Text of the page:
Meanwhile, the “Woodstock of climate skeptics,” as Morano describes Heartland’s conference, is a place for people who not only deny the scientific fact that humans cause climate change, but consider the science itself to be a conspiracy. To them, the EPA is an inherently corrupt entity—a “jackass factory,” in the words of one audience member—and environmentalism is the “greatest threat to freedom.”
These differing approaches have created drama between Pruitt’s EPA and members of Trump’s transition team. David Schnare, a transition member who stayed at EPA as a temporary political appointee, abruptly stepped down earlier this month over what InsideEPA described as “endless infighting.” Schnare said his resignation was a matter of “integrity” and promised to write a tell-all account in which he would “name names and go into specifics.” According to the Washington Post, Trump also hired a political appointee to keep watch over EPA, who annoyed Pruitt so much that the administrator started shutting him out of meetings.
Dunlop chalked up these tensions to differences in style only. “I don’t think it’s necessarily a policy difference,” he said. “Personalities can oftentimes get in the way when people who agree on policy are working together.” But there are clearly substantive differences between what Pruitt wants to do with the EPA and what people like Ebell, the EPA transition leader, are advocating. Ebell wants to immediately dismantle the agency; at the conference, he called Trump’s proposed 31 percent cut to the EPA merely a “good start.” Pruitt seems to favor a more gradual approach. He reportedly opposed Trump’s 31 percent cut, perhaps recognizing that the EPA needs money to repeal regulations.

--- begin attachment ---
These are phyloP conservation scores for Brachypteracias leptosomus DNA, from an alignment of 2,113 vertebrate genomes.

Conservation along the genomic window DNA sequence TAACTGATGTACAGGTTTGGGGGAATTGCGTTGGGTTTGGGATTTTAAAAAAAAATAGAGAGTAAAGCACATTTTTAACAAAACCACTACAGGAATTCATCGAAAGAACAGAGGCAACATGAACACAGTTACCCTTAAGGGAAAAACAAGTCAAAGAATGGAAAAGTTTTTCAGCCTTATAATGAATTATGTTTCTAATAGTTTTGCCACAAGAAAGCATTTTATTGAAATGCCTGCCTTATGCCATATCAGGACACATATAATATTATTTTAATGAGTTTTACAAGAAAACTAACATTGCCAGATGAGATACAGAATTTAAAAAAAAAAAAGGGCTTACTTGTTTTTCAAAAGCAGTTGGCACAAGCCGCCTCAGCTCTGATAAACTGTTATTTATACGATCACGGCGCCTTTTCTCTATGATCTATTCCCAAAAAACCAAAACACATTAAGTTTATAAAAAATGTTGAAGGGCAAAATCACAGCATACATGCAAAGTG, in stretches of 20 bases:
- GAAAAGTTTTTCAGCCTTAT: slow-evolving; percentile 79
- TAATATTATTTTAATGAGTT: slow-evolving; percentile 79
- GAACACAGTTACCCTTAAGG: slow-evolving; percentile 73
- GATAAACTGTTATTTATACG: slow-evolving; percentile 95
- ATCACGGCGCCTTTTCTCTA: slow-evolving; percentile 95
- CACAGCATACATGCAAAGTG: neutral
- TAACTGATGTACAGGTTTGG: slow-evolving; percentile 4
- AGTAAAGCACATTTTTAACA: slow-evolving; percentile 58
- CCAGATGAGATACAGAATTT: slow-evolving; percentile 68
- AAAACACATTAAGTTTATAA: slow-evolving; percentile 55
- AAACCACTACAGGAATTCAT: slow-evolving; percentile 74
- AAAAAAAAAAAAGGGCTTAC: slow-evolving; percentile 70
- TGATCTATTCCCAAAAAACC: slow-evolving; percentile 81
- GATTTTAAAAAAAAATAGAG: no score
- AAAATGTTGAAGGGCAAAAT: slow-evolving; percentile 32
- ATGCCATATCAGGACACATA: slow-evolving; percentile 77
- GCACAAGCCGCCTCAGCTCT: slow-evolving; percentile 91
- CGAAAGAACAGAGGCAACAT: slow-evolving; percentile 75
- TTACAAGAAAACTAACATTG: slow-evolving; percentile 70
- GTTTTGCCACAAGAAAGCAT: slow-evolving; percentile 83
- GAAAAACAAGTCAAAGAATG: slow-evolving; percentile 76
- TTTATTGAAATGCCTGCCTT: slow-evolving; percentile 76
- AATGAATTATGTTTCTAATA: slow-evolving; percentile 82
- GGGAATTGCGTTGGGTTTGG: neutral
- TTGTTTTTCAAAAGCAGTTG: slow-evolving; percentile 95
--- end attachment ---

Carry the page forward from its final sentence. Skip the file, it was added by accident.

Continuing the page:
Pruitt’s stated priorities also seem to be different than those of some transition team members. Pruitt has never once mentioned that he doubts the scientific consensus that air pollution can kill you, while Stevenson considers this consensus “the single biggest piece of science that we need to go back and look at.” Pruitt also has not expressed a desire to undo the EPA’s 2009 determination under the Clean Air Act that greenhouse gases are a threat to human health—a top policy priority for leading climate deniers.
Pruitt isn’t the only cabinet member seen as an impediment to Trump’s anti-environmental policy. Ebell called Secretary of State Rex Tillerson, the former CEO of oil giant ExxonMobil, a “swamp creature” for suggesting that the U.S. should remain a party to its international agreements to fight climate change. Milloy agreed. “The guys at Exxon, they’re kind of believers,” he said. “They’re really alarmists.”
Despite such drama, these are glory days for climate deniers. Mick Mulvaney, Office of Management and Budget director, opposes funding to combat climate change. “We’re not spending money on that anymore,” he said. And Trump is expected to issue a far-reaching executive order on Tuesday to gut Obama’s efforts to fight climate change. While the order reportedly doesn’t include many of the items on Heartland attendees’ wish list, it’s more than they dreamed was possible.
“I know that you guys kind of laugh at us, but we’re winning,” Milloy said. “We’re in the driver’s seat right now. And whoever thought that would happen? I’ve been doing this for 25 years. If you were to tell me that Steve Milloy would have a chance to fix EPA, I would have said you’re crazy.”